The Council has already made these changes to around 40 one-way streets across the city and says they’ve proven to be safe and effective. ‘Our planned changes will make it easier for people riding (bikes) to avoid busy roads and make trips on quiet, low-traffic streets,’ says the Council on its website, which details the proposed new streets. In what seems to be a statement of the obvious the Council says, ‘When two-way bike traffic is introduced, people riding and driving must keep to the left-hand side of the Rd. If the Rd is narrow, one party will need to pull over to allow the other to pass safely.’ Of course, but why create this problem? It adds to the perception that cyclists don’t have to obey the Road rules.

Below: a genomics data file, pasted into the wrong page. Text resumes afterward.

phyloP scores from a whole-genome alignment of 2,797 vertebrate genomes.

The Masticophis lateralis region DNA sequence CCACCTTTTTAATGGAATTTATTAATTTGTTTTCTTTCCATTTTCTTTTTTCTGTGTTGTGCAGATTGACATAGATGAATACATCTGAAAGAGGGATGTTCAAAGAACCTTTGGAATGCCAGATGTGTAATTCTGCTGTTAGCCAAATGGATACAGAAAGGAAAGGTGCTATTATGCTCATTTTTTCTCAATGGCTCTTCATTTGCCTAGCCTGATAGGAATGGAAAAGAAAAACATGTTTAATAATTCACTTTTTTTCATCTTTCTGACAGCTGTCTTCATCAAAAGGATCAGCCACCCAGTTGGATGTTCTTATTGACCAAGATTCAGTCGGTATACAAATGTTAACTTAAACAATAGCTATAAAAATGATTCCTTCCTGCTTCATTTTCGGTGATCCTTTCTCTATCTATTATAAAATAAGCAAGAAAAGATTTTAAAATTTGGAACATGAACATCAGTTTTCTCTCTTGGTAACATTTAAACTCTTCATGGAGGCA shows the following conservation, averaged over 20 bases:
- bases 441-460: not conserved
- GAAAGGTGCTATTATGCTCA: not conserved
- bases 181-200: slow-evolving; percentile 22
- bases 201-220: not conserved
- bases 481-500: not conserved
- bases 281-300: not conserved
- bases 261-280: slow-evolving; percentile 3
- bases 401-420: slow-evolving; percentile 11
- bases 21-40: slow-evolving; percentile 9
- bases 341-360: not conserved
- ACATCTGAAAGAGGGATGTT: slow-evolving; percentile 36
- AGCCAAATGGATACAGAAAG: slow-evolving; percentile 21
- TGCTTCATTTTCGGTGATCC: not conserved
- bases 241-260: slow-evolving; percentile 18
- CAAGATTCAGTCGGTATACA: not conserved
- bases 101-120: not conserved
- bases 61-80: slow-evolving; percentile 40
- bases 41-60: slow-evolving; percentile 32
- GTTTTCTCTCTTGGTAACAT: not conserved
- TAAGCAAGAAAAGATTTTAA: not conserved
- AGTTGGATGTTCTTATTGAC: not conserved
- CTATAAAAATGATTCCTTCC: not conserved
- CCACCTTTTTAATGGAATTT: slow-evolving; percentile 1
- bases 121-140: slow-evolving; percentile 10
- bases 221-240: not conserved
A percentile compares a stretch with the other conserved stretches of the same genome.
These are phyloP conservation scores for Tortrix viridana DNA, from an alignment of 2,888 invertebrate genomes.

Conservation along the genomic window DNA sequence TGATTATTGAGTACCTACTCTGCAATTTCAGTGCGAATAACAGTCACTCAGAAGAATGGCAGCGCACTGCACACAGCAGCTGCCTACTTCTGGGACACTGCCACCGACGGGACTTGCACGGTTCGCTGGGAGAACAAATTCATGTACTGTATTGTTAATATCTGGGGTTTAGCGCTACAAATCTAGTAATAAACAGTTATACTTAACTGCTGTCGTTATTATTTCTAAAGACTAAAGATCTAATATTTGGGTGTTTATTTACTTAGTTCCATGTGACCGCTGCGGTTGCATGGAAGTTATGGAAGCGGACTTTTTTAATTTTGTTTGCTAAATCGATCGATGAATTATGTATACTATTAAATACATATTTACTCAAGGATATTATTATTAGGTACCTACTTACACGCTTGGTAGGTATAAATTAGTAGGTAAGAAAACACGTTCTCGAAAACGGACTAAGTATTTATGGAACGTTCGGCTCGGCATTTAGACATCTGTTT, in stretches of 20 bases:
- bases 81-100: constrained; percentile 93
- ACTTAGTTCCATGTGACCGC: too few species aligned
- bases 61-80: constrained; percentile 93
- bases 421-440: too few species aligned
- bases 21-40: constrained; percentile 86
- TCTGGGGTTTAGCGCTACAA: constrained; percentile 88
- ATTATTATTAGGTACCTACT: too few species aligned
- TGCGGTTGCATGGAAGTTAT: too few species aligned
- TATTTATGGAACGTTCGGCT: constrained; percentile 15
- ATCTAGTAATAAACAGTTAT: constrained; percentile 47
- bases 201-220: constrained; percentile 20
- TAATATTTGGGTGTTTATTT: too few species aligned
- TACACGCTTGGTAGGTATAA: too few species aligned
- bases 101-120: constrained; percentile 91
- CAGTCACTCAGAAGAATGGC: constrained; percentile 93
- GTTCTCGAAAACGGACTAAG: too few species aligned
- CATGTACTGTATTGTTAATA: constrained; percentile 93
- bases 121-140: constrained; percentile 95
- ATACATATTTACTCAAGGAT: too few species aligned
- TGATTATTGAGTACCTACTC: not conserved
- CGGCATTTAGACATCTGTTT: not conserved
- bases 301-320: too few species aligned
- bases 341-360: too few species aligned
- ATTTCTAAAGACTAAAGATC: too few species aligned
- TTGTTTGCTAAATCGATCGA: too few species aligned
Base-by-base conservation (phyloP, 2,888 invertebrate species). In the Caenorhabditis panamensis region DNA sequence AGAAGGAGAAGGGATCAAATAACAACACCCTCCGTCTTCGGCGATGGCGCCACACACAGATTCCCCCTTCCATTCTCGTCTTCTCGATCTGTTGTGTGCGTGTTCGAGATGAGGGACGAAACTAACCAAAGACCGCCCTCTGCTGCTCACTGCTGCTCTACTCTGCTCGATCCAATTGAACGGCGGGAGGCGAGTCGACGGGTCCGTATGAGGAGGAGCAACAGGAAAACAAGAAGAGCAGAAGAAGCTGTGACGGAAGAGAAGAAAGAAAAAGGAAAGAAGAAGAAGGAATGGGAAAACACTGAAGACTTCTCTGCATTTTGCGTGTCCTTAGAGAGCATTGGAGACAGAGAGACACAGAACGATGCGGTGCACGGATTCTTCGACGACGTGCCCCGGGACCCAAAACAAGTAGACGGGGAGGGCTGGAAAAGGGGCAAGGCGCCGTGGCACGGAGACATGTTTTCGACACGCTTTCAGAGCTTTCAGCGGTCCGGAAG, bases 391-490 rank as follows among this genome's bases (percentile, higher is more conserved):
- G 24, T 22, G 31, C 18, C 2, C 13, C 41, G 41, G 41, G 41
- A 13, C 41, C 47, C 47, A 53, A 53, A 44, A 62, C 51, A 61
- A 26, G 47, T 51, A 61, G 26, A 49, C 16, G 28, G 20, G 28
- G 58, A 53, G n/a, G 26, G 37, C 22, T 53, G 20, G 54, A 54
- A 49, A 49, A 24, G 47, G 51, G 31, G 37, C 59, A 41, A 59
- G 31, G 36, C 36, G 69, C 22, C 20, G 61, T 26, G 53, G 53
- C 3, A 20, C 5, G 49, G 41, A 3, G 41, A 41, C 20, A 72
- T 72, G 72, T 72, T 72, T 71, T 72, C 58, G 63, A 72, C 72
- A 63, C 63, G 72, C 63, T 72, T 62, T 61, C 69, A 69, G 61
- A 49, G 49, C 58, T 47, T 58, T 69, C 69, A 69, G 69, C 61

In response to a request for comments on the issue, members wrote to the President with their concerns about the plan.  This was one comment about problems specific to a particular street:

In my opinion the Leichhardt St/Oxley Street/Stewart Street loop is entirely unsuitable for cars and trucks going one way and bikes the other. Two reasons; the Rds are narrow; the bikes presumably would have to pull to the side probably between parked cars; and secondly there are several 90 degree turns. It’s OK to navigate these if everyone is going in the same direction, but they would turn into blind corners if bikes were going in the opposite direction. I just wonder if the proposer of this idea has actually travelled down these streets and had a bit of a think about how it would work (or not work) before they suggested this idea.